How Truck Drivers Can Stay Ahead of Winter Weather
January is upon us which means unpredictable winter weather. Truck drivers are preparing for freezing temperatures, snow and ice in the air and on the ground as well as corrosive road treatments. Below are a few ways that truck drivers can withstand a season filled with harsh conditions and sometimes unexpected roadblocks:
Check Air Systems and Maintain Tire Pressure
A truck’s air system plays an integral part in braking, automated manual transmissions and emissions controls. As temperatures begin to drop, any moisture trapped in the air system freezes which often leads to brake and valve malfunctions. Tires deflate as temperatures drop for the same reason. It’s important to regularly check and empty the air system and monitor tire pressure to ensure they don’t fall victim to the cold weather.
Keep Fuel Tanks Full
Regardless of vehicle size, it’s common knowledge that fuel tanks should be kept more than halfway full throughout winter. This is especially important for truck drivers because any moisture trapped in partially empty fuel tanks can freeze and ice fuel lines. Keeping fuel tanks over halfway full throughout the winter is critical in avoiding situations where trucks refuse to start. The added pressure of a full fuel tank can give them much needed traction when there is a surplus of snow on the ground.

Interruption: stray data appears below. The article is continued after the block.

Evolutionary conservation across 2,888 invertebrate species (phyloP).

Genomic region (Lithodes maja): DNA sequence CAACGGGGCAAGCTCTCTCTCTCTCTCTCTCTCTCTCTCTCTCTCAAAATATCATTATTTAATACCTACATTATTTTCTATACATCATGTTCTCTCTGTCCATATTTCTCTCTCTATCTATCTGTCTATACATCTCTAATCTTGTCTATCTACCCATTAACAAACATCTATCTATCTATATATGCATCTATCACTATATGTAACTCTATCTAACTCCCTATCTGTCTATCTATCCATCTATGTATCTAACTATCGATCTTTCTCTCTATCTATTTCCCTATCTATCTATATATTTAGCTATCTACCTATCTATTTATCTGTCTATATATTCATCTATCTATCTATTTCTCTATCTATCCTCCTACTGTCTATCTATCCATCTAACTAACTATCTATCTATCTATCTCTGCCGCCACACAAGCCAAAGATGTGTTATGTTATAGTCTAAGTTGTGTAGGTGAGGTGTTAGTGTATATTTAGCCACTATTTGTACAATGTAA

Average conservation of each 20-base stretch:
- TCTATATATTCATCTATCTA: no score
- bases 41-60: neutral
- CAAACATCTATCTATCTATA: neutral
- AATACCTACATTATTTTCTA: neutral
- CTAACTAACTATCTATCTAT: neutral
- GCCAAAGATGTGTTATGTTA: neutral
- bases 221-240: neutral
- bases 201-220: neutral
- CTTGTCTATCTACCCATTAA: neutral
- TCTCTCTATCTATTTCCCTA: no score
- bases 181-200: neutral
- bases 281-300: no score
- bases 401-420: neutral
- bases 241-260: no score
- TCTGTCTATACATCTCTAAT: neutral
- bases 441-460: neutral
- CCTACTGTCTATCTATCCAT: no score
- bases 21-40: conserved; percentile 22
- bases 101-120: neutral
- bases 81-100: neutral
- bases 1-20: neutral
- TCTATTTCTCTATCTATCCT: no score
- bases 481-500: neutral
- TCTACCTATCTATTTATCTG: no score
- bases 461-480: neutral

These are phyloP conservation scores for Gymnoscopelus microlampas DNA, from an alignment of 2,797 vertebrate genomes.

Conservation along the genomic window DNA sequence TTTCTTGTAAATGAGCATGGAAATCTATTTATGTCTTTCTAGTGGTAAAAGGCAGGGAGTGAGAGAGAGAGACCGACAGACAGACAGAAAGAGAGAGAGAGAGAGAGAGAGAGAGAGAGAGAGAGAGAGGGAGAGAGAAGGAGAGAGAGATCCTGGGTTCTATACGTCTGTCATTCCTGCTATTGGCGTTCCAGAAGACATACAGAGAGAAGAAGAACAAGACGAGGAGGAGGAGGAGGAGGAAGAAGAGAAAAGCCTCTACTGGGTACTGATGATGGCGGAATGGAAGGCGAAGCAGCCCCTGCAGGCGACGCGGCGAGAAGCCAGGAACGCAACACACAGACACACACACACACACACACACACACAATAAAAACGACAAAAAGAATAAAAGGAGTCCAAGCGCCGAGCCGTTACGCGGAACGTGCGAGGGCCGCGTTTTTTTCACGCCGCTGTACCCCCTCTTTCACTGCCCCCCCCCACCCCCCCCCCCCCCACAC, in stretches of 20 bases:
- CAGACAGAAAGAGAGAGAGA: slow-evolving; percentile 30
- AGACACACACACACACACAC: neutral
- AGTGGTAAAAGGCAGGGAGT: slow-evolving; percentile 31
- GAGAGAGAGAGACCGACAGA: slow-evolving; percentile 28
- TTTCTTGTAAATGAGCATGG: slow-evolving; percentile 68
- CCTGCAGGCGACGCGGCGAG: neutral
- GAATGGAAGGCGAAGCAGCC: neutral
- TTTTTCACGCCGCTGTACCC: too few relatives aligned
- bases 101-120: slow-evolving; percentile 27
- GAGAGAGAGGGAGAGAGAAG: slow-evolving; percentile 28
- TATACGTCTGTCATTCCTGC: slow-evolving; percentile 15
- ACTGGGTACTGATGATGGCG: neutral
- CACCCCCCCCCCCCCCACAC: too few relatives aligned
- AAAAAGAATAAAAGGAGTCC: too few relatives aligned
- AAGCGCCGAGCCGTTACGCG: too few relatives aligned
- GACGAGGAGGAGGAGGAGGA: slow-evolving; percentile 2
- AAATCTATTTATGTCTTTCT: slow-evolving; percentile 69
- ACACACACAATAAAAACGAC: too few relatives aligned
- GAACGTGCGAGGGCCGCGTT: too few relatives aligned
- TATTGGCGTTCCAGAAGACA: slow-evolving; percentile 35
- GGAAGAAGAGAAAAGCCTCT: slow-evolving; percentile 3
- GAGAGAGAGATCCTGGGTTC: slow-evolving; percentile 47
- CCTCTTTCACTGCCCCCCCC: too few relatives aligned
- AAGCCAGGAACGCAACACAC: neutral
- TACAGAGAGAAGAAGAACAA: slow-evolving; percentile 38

Plan A Route Ahead of Time
If any amount of snow is going to be on the ground, it’s important for truck drivers to have their routes planned out ahead of time. Logistics professionals can leverage advanced mapping technology to simplify the process. Taking a look at all the different ways to reach the destination makes it easier to avoid any narrow or windy roads that a driver wouldn’t feel comfortable navigating in winter weather. Additionally, drivers that know the route they’re taking ahead of time can identify rest stops in case road conditions become unbearable.
Leverage Supply Chain Visibility
Communicating information regarding a shipment’s current location and estimated arrival time is especially difficult during the winter. Truck drivers often face barriers along their routes like roadblocks, accidents and weather that forces them to pull over and take a break. Logistics professionals can leverage visibility in technology to provide stakeholders with real-time tracking information and updates regarding the location of their drivers.
Keep Snow off the Roof
While snow-covered roads are more commonly recognized as a danger when driving in the winter, piles of snow and ice on the roofs of trucks and truck beds pose an equally significant risk. Any snow or ice left on top of a vehicle could end up falling off and causing an accident for someone else. Some companies have even started working on technology to clean the snow off of truck beds and save drivers the hassle.